We have many questions about how the proposed cuts were determined, and why schools receiving Title 1 and SGSA funds received disproportionately higher cuts. While we agree strongly that the state must do a better job of funding education equitably, and should provide pension parity, CPS has to improve their practices of funding schools equitably within the district and creating policies that impact schools fairly.
Our understanding of these cuts, based in part on a slide from the 6pm budget meeting on Feb 13th, is that a school's cut is equal to 50% of any unspent non-payroll funds in three of a school's budget funding categories: (1) Regular Education Fund (115), (2) Title I Regular Fund (Fund 332) and (3) Supplemental General State Aid Fund (Fund 225). This amount is now a negative line in a school's Regular Education Fund budget ("SBB"), and costs must be shifted or removed to cover that negative.
A WBEZ analysis found that "schools with less than 50 percent poor students had on average $61,000 frozen -- or about 1 percent of their discretionary funding" but "schools with more than 90 percent poor students had on average $101,000 cut -- or 2 percent of their discretionary funding."
CPS school finance chief Ron DeNard stated at this week's budget hearing that "no federal Title I money allocated for poor children would be taken from schools but admitted that schools may have to make other cuts to protect that money."
Instead of forcing schools to cut after-school programs, supplies, field trips, recess monitors, and more, we recommend cutting the following first:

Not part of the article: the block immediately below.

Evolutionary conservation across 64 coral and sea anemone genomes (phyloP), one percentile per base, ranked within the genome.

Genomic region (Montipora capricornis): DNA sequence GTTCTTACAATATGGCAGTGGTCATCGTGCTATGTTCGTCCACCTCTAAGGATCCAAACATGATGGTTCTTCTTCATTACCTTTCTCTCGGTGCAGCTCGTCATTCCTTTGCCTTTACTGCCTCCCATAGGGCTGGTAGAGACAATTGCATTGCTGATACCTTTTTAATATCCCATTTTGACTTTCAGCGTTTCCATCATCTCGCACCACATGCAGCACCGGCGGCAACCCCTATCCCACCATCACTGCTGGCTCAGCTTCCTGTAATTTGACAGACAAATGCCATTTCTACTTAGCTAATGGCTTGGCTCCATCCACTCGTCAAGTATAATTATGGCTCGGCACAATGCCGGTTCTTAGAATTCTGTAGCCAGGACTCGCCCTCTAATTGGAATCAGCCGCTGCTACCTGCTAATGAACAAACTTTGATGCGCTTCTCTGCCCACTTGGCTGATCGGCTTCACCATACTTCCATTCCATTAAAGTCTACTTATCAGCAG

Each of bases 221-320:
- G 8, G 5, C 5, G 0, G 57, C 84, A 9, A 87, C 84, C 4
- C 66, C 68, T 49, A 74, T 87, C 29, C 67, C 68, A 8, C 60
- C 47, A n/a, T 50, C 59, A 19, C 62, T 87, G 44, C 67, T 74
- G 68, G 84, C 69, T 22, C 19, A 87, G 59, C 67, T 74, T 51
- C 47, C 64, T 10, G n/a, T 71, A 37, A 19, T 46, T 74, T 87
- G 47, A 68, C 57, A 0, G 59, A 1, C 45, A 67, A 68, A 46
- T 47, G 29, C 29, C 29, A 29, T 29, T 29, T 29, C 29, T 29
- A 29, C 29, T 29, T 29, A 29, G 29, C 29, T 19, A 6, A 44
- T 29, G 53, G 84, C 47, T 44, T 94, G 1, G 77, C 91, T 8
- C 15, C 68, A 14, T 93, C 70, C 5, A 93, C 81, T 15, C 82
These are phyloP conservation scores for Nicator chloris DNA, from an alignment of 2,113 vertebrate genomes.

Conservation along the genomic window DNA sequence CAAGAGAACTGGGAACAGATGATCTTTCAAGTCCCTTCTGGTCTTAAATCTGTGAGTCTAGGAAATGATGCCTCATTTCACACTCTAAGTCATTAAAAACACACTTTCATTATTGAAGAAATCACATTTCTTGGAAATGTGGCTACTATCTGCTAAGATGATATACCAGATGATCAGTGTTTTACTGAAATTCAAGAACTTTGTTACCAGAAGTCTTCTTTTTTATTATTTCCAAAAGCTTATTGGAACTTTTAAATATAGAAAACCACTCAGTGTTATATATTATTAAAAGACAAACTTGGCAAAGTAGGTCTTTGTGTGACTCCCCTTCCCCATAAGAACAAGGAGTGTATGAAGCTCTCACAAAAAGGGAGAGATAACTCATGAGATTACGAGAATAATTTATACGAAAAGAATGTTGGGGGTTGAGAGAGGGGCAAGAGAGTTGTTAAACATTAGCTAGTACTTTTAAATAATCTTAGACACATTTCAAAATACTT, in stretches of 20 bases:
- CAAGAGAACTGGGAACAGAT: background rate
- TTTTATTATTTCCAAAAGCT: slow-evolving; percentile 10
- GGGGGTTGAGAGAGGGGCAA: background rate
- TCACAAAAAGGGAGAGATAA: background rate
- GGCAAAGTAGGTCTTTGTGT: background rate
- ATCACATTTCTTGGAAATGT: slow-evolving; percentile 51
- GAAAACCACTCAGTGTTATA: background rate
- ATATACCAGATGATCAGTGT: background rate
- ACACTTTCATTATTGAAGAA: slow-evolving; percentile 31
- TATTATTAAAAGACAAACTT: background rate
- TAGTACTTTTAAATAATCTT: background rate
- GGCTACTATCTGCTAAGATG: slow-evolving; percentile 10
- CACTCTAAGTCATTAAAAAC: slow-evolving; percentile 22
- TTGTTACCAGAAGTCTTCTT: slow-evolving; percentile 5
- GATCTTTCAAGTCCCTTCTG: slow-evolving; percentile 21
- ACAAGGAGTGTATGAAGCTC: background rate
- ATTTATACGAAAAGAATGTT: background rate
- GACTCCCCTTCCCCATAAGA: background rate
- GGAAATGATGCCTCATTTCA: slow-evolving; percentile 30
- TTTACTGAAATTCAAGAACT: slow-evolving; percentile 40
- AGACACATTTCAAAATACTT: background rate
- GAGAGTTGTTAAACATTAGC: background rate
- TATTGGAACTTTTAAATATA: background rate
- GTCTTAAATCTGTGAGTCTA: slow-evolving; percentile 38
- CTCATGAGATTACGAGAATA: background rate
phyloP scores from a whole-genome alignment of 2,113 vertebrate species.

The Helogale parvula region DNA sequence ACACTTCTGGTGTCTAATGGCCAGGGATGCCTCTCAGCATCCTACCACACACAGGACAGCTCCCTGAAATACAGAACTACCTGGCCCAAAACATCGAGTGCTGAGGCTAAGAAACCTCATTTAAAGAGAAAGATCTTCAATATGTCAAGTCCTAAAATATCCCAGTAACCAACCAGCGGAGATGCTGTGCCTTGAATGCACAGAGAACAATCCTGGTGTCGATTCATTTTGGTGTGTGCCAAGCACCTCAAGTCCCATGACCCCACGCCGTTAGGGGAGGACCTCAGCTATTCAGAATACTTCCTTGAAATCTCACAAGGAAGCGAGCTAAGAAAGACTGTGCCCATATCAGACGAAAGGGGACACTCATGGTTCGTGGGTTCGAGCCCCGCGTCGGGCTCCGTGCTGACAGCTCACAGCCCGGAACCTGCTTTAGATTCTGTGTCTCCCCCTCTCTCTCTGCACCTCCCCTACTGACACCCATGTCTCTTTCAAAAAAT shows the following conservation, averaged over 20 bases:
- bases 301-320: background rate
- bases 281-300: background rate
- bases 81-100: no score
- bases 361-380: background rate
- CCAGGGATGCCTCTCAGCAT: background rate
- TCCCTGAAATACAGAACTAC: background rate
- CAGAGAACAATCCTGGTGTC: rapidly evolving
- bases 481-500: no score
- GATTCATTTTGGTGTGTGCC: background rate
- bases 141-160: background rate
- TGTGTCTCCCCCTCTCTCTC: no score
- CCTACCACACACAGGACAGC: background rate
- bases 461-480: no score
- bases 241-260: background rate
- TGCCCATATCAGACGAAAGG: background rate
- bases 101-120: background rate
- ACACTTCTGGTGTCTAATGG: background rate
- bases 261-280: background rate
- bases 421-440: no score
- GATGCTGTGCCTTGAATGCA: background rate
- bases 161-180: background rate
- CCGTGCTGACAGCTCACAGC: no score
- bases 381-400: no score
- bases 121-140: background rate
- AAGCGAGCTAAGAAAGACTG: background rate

Trim the $37M in the Network Offices,
Trim the $7.1M in the Face Office
Trim the $4.9M in the Innovation and Incubation Office
Trim the $4.4M in Internal Audit and Compliance office which was budgeted at 900k last year
Trim the almost $7M in the Assessment Office and $2.2M in the School Quality Measurement Office.
Cut the $2.3M Personalized Learning Office. Trimming these offices could save $42M.
Also, contracts both inside and outside these departments should be re-examined:
Clout contractors, exposed by the the Sun-Times in 2014, like Jacobs Project Management should have their contract reconsidered altogether or at a minimum be asked to reduce their profit margin.
Professional services contractors with political connections, like Analytic Innovations, or those with hourly charges as high as $580/hour, deserve more than a second look, when schools are cutting staff to monitor recess or after-school programs.
The $12M in ed tech MTSS approved in August was simply a costly way to push policy of questionable legality---mandating delay of services contingent on time spent in MTSS.